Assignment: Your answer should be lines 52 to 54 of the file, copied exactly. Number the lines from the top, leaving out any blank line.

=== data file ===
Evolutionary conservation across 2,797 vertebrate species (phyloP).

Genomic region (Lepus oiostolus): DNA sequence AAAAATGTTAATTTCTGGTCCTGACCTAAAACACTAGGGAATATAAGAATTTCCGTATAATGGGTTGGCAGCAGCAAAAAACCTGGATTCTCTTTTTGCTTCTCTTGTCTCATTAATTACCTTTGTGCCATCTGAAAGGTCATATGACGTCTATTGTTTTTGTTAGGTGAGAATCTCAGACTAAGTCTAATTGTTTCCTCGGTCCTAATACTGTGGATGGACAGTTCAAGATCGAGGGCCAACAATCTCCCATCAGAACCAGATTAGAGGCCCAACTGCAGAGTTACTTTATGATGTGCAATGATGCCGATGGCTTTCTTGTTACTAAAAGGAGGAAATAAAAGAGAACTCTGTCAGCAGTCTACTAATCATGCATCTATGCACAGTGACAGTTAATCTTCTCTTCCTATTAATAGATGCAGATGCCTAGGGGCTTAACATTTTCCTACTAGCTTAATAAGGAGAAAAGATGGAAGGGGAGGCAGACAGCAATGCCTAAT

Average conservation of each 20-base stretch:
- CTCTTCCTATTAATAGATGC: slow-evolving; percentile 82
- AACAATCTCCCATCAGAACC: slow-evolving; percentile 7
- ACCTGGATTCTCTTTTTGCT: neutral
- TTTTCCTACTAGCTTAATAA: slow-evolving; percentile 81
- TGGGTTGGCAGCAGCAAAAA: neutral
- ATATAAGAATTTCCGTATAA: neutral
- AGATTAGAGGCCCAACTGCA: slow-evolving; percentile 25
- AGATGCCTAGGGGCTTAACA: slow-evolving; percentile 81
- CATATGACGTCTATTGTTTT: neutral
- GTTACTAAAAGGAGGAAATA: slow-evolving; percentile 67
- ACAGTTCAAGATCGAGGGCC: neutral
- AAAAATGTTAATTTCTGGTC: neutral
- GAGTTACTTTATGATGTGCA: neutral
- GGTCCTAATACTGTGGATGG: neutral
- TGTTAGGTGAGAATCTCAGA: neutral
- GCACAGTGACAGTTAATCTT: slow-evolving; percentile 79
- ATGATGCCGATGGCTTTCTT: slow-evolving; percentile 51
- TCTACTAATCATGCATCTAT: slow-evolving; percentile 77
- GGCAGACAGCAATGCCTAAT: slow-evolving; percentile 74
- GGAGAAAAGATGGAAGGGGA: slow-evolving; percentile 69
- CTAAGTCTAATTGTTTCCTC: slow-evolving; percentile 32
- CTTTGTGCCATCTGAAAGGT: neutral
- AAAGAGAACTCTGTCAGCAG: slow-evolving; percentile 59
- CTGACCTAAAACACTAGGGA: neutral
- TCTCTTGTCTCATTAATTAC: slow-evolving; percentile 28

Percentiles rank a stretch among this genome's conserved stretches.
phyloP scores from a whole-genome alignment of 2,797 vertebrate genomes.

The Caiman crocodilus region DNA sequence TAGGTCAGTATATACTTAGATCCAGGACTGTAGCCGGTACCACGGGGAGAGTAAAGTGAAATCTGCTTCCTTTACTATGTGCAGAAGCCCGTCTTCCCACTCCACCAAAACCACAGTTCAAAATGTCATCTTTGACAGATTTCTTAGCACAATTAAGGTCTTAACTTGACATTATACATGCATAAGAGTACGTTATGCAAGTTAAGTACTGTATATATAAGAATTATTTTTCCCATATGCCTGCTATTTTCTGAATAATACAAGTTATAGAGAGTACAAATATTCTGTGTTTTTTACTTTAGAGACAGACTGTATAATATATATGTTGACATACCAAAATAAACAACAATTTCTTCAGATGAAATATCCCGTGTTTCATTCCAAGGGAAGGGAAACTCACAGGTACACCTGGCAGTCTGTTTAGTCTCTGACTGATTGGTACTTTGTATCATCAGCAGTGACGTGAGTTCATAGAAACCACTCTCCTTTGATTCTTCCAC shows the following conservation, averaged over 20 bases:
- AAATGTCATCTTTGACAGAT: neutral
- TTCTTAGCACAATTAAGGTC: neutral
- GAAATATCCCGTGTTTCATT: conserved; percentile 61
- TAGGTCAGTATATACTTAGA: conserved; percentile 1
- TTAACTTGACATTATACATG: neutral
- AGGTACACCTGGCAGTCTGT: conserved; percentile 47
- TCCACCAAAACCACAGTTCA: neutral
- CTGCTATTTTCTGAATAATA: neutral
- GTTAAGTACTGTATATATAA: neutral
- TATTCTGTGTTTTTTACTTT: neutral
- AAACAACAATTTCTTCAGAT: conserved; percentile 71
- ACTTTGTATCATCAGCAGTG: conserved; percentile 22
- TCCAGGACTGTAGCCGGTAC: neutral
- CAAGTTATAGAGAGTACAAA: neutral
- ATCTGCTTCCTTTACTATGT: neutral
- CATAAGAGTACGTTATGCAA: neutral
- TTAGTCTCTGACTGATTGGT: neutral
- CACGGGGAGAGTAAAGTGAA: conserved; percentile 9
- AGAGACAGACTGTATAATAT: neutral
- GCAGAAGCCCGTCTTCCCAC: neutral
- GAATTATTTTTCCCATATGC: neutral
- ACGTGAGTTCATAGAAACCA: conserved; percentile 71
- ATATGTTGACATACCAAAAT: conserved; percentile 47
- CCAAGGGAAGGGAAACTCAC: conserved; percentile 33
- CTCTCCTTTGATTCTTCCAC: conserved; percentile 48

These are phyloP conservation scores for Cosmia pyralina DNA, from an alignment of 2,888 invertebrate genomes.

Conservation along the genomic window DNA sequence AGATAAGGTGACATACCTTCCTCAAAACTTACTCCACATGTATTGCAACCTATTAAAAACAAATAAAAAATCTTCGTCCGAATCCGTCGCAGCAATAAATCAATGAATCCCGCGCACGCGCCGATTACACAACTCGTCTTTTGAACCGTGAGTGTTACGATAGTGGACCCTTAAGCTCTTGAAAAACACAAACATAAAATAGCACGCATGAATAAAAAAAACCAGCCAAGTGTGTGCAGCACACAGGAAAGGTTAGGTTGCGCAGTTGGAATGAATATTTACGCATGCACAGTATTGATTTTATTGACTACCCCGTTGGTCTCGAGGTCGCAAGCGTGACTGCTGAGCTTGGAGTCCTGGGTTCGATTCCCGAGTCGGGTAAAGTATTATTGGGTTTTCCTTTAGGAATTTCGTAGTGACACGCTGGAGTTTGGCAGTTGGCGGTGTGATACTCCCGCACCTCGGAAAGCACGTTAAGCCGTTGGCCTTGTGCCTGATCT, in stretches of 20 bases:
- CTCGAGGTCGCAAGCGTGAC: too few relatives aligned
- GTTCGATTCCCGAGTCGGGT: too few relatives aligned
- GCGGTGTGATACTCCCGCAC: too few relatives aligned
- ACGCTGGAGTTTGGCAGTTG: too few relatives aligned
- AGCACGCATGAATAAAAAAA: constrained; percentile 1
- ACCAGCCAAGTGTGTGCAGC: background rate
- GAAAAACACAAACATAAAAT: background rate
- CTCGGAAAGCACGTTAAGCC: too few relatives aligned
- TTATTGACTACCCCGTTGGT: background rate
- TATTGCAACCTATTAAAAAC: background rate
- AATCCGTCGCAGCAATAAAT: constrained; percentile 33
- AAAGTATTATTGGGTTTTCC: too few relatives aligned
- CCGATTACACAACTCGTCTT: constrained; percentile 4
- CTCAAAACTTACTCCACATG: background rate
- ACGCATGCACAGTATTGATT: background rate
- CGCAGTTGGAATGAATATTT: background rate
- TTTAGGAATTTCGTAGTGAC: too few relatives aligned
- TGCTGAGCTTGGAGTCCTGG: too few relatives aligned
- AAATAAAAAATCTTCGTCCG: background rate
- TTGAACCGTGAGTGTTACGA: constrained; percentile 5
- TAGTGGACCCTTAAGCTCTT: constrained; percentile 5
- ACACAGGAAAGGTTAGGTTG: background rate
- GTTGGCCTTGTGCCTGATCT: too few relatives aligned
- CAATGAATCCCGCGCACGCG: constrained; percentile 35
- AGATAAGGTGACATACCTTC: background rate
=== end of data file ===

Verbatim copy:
- GAATTATTTTTCCCATATGC: neutral
- ACGTGAGTTCATAGAAACCA: conserved; percentile 71
- ATATGTTGACATACCAAAAT: conserved; percentile 47